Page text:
My longtime friend, ex-bandmate, and co-author of two books published by See Sharp Press (The Drummer’s Bible: How to Play Every Drum Style from Afro-Cuban to Zydeco, with co-author Jason Gianni, and Stage Fright: How You Can Beat America’s #1 Fear, with co-author Michael Edelstein), is bringing his well reviewed one-man play, Keith Moon: The Real Me, to Hollywood.

Here’s a bit more info from the producers:

Its showtime this coming weekend at the Hudson Theatre in Hollywood at 6539 Santa Monica Boulevard. Keith Moon: The Real Me opens Friday night, March 23 at 8:00 pm.

There will also be a show on Saturday at 8:00 pm and a matinee on Sunday at 3:00 pm. If you can’t make it on opening weekend, the production continues through April 15.

There will be a wine and cheese reception after the Sunday, March 25 matinee. This show will probably sell out, so get your tickets soon if you would like to join the festivities.

For a bit of inspiration, you can see Mick in action in this preview video.

(The San Francisco Bay Area Theatre Critics Circle award ceremony is coming up on Monday, March 26th. Keith Moon: The Real Me is nominated for Best Solo Performance in 2017.  Wish us luck!)

A few years ago I gave away about 3,000 LPs to three friends and KXCI after realizing that I slapped an LP on the turntable about once every six months. That left me with (now) about 700 CDs.

Here’s what, over the following years, I find myself listening to. I’m not saying this is the best material in any of these genres — far from it — it’s just stuff I like and listen to repeatedly.

Check it out, you might like some of it:


  • The Doors, L.A. Woman — probably because I love playing Doors covers in bands.
  • Sex Pistols, Never Mind the Bollocks — when this came out in the ’70s it was the world’s greatest head cleaner.
  • Devo, Are We Not Men? — very funny, musically inventive, and contains the world’s best cover ever (“Satisfaction”)
  • Repo Man soundtrack. Absolutely great, the best of punk. My ex-GF/ex-wife saw the movie with me when it came out, and as we were walking out of the theater, after listening to me and the rest of the audience bust a gut over the horrors it contained, she said to me, “You Americans are sick!” (She was a colombiana — and she was right.)
  • Dead Kennedys, Too Drunk to Fuck (EP). Funny, explicit, and surprisingly hard to play up to speed.
  • Treat Her Right, Tied to the Tracks and the eponymous album. These guys later became Morphine, which IMO was a step down.
  • Jonny Chingas, Greatest Hits. A lot of very funny, pretty good stuff musically, including Se me paro (“I have a hard on”), and an indication of how much wonderful material this guy might have come up with if he hadn’t been killed in a drive-by. More enjoyable if you understand Spanish.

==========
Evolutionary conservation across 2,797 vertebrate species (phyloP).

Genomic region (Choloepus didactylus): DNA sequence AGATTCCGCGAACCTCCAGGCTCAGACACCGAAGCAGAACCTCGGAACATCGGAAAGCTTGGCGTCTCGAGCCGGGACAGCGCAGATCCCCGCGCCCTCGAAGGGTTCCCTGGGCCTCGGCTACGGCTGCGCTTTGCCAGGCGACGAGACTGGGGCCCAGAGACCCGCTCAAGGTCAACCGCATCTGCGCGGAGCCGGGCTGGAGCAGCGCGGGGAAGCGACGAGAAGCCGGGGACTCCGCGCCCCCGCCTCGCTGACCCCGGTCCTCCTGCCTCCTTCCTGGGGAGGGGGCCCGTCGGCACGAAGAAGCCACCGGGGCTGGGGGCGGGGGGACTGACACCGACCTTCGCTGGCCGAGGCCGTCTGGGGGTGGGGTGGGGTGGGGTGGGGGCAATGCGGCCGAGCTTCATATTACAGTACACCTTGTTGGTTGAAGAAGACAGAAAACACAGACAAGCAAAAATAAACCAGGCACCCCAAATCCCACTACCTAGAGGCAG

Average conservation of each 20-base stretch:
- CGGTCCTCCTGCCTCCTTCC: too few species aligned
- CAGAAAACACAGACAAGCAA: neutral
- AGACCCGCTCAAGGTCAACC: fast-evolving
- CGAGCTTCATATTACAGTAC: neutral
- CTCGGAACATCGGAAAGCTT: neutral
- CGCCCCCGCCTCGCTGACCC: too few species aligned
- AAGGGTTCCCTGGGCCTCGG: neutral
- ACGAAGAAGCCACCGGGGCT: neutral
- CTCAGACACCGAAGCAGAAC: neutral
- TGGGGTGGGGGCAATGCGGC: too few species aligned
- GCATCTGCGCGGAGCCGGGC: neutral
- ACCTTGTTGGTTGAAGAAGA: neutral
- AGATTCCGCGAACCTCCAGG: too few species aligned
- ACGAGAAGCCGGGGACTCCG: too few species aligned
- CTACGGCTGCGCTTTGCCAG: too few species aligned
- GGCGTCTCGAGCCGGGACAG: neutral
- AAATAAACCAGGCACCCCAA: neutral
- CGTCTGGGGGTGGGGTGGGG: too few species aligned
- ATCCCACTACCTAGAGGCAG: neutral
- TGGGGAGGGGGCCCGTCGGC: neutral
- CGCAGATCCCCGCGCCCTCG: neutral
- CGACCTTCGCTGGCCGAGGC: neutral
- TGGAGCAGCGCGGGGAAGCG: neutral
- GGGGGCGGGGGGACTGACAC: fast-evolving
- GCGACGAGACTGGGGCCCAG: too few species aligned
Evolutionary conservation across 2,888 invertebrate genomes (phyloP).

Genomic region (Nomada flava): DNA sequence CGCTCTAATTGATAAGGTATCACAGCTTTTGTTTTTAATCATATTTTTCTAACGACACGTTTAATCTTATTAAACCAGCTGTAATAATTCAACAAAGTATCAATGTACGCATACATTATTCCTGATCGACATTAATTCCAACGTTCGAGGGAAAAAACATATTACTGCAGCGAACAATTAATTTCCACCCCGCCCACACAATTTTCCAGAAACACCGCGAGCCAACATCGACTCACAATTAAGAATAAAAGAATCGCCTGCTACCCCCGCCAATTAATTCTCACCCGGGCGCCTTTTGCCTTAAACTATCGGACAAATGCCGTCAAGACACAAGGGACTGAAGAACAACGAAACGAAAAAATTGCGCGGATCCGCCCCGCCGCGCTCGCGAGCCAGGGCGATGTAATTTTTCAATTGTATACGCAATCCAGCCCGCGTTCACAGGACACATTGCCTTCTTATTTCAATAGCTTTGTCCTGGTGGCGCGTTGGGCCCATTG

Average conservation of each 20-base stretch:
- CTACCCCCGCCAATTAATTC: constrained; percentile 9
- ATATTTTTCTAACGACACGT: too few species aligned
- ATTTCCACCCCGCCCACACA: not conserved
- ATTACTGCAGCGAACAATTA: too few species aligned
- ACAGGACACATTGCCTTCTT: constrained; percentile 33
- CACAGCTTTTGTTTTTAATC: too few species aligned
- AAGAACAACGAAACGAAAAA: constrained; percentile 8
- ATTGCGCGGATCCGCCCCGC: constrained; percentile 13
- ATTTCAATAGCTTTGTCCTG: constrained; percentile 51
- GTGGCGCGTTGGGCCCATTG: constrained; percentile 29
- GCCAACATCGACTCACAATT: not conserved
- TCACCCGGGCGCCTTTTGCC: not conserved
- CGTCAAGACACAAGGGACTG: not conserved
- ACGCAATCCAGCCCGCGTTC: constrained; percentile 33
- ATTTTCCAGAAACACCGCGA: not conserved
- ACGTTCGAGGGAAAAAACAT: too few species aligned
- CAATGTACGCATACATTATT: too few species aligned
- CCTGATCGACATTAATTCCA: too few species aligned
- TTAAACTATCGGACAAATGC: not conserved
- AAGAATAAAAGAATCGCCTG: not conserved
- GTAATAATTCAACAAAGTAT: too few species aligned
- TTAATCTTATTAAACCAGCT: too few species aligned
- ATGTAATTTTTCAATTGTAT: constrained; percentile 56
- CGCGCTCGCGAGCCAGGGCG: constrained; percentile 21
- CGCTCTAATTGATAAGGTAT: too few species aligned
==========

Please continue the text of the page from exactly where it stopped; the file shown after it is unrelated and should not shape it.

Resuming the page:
• Willie Edwards, Everlastin’ Tears. The best blues album you’ve never heard — it sold about a thousand copies.
  • Doug Sahm, The Last Real Texas Blues Band. Yep, the same guy from the Sir Douglas Quintet and Texas Tornados. (And, yep, that’s how they spell it.) Greasy r&b-oriented blues. The final cut, “T-Bone Shuffle,” has probably the world’s greatest walking bass line.
  • Sugar Thieves Live. The material is wonderful and this has two, count ’em two, great vocalists, either of whom could easily front a band. Absolutely killer.
  • Pinche Blues Band, Postal. My old band. I’m partial.
  • Randy Garibay, Barbacoa Blues. A great melding of Mexican/latin music and blues.


  • Charlie Mingus, Ah Um. If you don’t like this, you’re dead.
  • Misc. Artists, That’s The Way I feel. An ’80s compilation of Thelonious Monk tunes featuring everybody under the sun. Lots of great stuff, including a wonderful cut by (yes!) Todd Rundgren.
  • Miles Davis, Kind of Blue and On The Corner. Kind of Blue is probably the best LP ever for sitting on the patio and having a beer or a glass of wine at 3:00 a.m. On The Corner is a tremendous, ahead-of-its-time genre bender.
  • Jimmy Smith, The Sermon. One of the finest blues-jazz LPs ever, featuring B3 master Jimmy Smith, an incredible guitar solo by Kenny Burrell, and a couple of great sax solos.


  • Ray Barretto, La Cuna. Not for purists, but a wonderful Afro-Cuban CD featuring exceptional musicianship.
  • Luiz Bonfa, Jacaranda. Not sambas, but basically latin rock. Lots of great tunes and very good musicianship.


  • Al Perry and the Cattle, Losin’ Hand. Good songwriting, good musicianship, and very funny.
  • Junior Brown, Junior High. This is just a five-song EP, but if you’re going to have one Junior Brown album, this is it. Features his best version of “Highway Patrol.” (I think it’s also on three of his other CDs.)